Hughes advises that people in the workplace should, short of taking a course on protected-class laws, recognize that their company may have more protected-class employees than unprotected. They should learn the laws and executive orders that protect employees, self-reflect on their attitudes towards protected-class employees and treat all employees with integrity, honesty and fairness, Hughes said.

“I want leaders to start actively engaging with their employees and figure out who they are and what they are and what they can do to help your organization succeed,” Hughes said.

Differences should not be an obstacle, leaders should value employees because of their strengths and embrace the differences and similarities of people, Hughes said.

“There is a lot of gray area when it comes to these laws, but I just want you to know that they exist,” Hughes said. “So, you will at least think about it before you discriminate against somebody or do something that’s going to cause an employee to not want to work for you. I’m putting it out there, and I hope people delve into it and learn from it and help affect change. I want to have every employee valued in the workplace. If you need diversity intelligence to value an employee, then I hope you get some.”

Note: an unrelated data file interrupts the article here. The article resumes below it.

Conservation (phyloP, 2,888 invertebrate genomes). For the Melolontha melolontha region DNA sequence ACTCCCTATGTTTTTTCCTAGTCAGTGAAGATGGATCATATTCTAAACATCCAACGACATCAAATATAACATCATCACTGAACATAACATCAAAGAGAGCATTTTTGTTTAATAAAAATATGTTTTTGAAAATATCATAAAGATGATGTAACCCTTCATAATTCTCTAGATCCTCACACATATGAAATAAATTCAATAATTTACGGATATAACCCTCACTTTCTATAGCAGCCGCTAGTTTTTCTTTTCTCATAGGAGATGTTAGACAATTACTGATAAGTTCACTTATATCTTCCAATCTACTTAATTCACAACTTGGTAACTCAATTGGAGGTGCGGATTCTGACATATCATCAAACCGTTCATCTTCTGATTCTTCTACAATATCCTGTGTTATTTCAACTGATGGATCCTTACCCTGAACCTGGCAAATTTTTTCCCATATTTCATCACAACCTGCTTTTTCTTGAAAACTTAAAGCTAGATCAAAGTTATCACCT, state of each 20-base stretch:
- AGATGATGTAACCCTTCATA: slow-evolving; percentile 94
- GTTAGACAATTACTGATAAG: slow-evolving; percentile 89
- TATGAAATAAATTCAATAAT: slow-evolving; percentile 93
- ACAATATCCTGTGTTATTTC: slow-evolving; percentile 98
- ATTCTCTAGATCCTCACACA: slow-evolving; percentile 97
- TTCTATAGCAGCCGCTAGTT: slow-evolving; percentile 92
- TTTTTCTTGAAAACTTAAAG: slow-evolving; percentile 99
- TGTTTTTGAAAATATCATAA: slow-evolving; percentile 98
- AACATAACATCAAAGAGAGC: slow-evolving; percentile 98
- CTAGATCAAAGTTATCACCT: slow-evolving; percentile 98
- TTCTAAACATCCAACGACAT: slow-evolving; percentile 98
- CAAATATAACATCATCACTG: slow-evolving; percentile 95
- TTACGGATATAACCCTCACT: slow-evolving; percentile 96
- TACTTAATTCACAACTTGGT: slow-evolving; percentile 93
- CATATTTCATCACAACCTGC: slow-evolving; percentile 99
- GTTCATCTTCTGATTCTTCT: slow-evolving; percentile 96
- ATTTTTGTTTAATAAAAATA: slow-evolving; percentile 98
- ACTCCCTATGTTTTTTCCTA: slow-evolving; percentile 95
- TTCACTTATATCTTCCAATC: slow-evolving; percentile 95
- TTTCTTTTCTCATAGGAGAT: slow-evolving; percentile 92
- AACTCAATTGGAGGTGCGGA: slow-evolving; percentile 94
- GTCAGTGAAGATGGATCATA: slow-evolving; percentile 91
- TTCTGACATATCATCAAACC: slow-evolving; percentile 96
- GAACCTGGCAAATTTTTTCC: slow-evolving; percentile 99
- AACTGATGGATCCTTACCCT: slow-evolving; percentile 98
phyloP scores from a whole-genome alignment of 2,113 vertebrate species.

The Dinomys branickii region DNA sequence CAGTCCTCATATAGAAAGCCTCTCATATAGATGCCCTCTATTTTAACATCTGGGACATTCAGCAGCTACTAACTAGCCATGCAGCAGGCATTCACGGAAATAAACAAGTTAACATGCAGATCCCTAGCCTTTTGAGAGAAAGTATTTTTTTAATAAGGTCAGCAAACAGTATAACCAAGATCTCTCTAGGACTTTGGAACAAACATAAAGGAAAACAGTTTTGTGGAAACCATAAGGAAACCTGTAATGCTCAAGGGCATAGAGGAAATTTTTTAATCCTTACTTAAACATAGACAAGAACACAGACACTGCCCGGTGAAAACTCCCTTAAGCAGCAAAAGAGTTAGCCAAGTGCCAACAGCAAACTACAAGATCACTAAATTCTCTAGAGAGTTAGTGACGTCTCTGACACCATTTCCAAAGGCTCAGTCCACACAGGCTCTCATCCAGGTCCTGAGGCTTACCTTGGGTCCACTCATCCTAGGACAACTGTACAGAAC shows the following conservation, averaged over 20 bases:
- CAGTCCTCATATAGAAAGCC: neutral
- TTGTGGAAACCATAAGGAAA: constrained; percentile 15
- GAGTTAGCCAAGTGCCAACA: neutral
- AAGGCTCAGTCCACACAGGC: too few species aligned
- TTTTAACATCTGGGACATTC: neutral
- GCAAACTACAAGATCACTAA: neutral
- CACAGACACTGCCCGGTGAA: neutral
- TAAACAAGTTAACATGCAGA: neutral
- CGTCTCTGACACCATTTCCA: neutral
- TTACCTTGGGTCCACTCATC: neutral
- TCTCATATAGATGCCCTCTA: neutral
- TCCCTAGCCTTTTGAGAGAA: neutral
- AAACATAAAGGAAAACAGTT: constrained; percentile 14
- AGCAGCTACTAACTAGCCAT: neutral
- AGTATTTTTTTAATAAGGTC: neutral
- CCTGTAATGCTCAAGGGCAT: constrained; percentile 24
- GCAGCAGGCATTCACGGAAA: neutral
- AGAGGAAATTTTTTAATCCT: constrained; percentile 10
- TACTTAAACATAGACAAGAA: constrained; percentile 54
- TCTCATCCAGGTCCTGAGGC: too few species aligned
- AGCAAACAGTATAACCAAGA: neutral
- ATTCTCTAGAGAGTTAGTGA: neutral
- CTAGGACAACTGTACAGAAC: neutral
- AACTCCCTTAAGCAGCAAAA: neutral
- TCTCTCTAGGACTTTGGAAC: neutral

Information about protected-class groups can be found at the Equal Employment Opportunity Commission website.

Beth Dedman is a contributing reporter for The Arkansas Traveler, as well as the Editor-in-Chief of Hill Magazine. Beth previously worked as a staff reporter for the Traveler in 2017, campus news editor in 2018 and lifestyles editor in 2019.